The report added: 'European banks hold some $3.5 trillion of euro-zone sovereign bonds and U.S. banks have significant direct exposure to their European peers, the IIF said in a report. Federal Reserve Chairman Ben Bernanke was frank last week about the risks: "It is not something that we would be insulated from ... I don't think we would be able to escape the consequences of a blow-up in Europe."'
The problem with all these figures is that no one really knows how many off the books bets, or credit default swaps, ie. insurance contracts, are on the books of each bank, as well as hedge funds and speculators. When the "dude, you owe me" phone calls start, all hell could break loose.
Stocks could well continue their rally. There was momentum building last week, albeit with an asterisk. Volume and market breadth were suspect. Yet, it could all crash and burn in a moment, given the political climate.
The situation in Europe may be improving. But, this is a fickle time. And anything could happen. The conventional wisdom is that the collective eyes of the market are turning to Washington and the "Super Committee." Think loose cannons, self interest, and an upcoming election. Think, these people don't live in the world that the rest of us do. Think, they're crazy and they don't care about what happens to anyone but themselves.
These people don't have a good record. That means that anything that comes out of the group which can be construed as an agreement may be so surprising that it adds to the rally. It could be so momentous that stocks could rally for the next several weeks.
We'd be just fine with that, with one caveat. We would trade the rally, if it persists. But we wouldn't believe that it could last for long, given the precarious situation in Washington and the prevalence of people in power who don't understand what they're doing or the effects of their actions.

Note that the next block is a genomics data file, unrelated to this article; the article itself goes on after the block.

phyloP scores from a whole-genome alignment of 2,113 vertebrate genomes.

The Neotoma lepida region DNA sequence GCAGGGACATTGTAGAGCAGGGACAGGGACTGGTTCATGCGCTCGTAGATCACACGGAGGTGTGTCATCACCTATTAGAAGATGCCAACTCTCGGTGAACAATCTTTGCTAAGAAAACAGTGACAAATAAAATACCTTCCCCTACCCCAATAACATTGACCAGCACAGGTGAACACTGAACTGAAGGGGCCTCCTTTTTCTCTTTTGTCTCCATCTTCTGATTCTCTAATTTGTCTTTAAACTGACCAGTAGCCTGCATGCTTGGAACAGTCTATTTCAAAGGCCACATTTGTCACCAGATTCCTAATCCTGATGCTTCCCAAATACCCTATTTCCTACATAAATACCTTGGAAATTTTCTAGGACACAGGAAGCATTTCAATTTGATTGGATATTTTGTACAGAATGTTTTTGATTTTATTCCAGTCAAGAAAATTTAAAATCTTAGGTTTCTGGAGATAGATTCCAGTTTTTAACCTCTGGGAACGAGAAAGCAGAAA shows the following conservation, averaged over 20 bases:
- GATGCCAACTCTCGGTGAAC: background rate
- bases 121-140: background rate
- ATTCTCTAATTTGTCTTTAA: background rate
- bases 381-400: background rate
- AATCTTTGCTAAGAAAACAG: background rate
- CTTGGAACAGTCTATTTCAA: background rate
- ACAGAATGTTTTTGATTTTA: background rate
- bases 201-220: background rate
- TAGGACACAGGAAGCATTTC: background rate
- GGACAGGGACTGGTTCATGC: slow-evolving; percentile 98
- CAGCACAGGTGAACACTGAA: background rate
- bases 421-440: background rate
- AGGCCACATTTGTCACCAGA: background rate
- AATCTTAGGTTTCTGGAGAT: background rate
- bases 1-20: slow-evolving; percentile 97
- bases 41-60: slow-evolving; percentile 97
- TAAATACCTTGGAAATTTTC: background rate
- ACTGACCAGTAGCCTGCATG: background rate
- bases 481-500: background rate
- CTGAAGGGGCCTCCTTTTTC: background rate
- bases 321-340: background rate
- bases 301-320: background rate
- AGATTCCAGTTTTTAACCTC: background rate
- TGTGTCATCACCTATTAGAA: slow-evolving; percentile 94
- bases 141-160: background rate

Since all they seem to care about is to stay in power, we would expect another political crisis at some point in the future.
What's the bottom line? We trade. But we know that eventually, not even the market can be fooled all of the time. Visit our individual trading sections for more details.
When you understand the big picture, the next step is how to survive and profit from what lies ahead. That's why we recommend: "Market Timing For Dummies." and "Trading Futures For Dummies." The Trading Manuals for All Seasons. Also Available As Kindle Books.
Mastercard (NYSE: MA) Delivers A Chart Breakout
Shares of Mastercard (NYSE: MA) delivered a nice looking chart breakout on Friday.
Chart Courtesy of StockCharts.com
The financial stocks have been less than rosy all year. But the action in Mastercard suggests that big money, such as mutual funds and perhaps some hedge funds have been putting some money to work.
Friday's breakout came on low volume. But it was a low volume day because of the Veteran's Day holiday. The stock has been moving steadily higher of late, though, with the break out coming on a close above 368.
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The key to what it does next depends both on the market, and on the volume as the week progresses. If volume continues to drop, even though the stock gains ground, we would expect a failure of the breakout.
If there is a failure, then we'd see if support holds up near 350-360. There is no hurry to buy just yet, unless volume starts picking up steam.
For more details on how analyze intermarket relationships and how to use technical analysis in your daily portfolio managmement buy "Market Timing For Dummies" and "Trading Futures for Dummies." Visit our bookstore.
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Dr. Joe Duarte's Market I.Q.